Men who test positive for Covid-19 are more at risk of death compared to women according to new research.
Men are at least 25 per cent more likely to die after testing positive for the virus analysis by the Society of Actuaries in Ireland has found.
According to The Irish Times, men in some ages groups are 50 per cent more likely to die from Covid compared to women.
The research suggests the differing outcomes between men and women was most evident during the third wave of the virus at the start of 2021.
The society says there may be different reasons behind the disparity, including higher incidence of co-morbidities such as obesity, heart disease and diabetes among men, as well as better immune response among women.
"While reasonable, these are conjecture," the statement adds.
According to figures from the Central Statistics Office (CSO) from the first three months of the year, fatality rates among women were lower than men, with 1.29 per cent of Covid-19 cases in women resulting in death compared to 1.62 per cent in men.
The HSE has also issued new risk-assessment guidelines for healthcare workers stating the virus poses the same level of risk to pregnant women as it does to a 70-year-old person.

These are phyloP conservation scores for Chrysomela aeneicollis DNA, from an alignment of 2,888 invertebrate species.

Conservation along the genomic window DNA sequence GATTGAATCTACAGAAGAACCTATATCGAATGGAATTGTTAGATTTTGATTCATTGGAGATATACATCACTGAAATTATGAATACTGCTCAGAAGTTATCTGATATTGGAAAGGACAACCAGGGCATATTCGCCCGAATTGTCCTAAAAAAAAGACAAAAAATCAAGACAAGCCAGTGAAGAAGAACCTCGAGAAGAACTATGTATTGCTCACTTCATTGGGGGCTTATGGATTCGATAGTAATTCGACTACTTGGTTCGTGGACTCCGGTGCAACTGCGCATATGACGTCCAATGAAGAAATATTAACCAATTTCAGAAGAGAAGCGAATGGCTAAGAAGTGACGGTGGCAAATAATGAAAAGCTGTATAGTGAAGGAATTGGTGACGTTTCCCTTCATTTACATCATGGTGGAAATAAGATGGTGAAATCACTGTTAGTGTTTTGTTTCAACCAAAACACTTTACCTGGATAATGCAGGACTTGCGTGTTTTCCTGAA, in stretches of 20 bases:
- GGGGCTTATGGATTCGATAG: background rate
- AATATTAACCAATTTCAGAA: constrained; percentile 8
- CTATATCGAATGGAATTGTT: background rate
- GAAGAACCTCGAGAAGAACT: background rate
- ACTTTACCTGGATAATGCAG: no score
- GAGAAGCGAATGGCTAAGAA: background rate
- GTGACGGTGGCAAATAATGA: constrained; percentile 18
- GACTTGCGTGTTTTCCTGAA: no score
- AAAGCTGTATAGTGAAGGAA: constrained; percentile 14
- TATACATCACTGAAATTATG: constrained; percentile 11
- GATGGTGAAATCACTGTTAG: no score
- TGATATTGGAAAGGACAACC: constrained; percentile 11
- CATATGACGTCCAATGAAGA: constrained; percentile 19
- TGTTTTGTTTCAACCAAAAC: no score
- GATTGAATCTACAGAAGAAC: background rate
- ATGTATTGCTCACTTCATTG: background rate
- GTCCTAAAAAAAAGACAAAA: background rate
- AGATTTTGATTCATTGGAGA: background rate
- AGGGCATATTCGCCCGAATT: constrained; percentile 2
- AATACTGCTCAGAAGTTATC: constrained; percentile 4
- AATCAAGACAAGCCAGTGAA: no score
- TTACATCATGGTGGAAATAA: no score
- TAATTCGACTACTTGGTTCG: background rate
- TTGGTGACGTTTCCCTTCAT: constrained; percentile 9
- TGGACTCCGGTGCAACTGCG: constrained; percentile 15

The risk for a vaccinated pregnant healthcare worker is said to drop to that of a person aged 60-70, and while the research shows pregnant women are at no greater risk of catching the virus, they may be at higher risk of developing severe illness.
The new guidelines add that due to the risks, including the increased risk of Covid placentitis which leads to stillbirths, all pregnant healthcare workers should be referred to occupational health before the end of their first trimester.
The risk-assessment also states pregnant healthcare workers after 14 weeks' gestation must not be considered for very high/high-risk workplaces as they should not work with known or suspected Covid patients.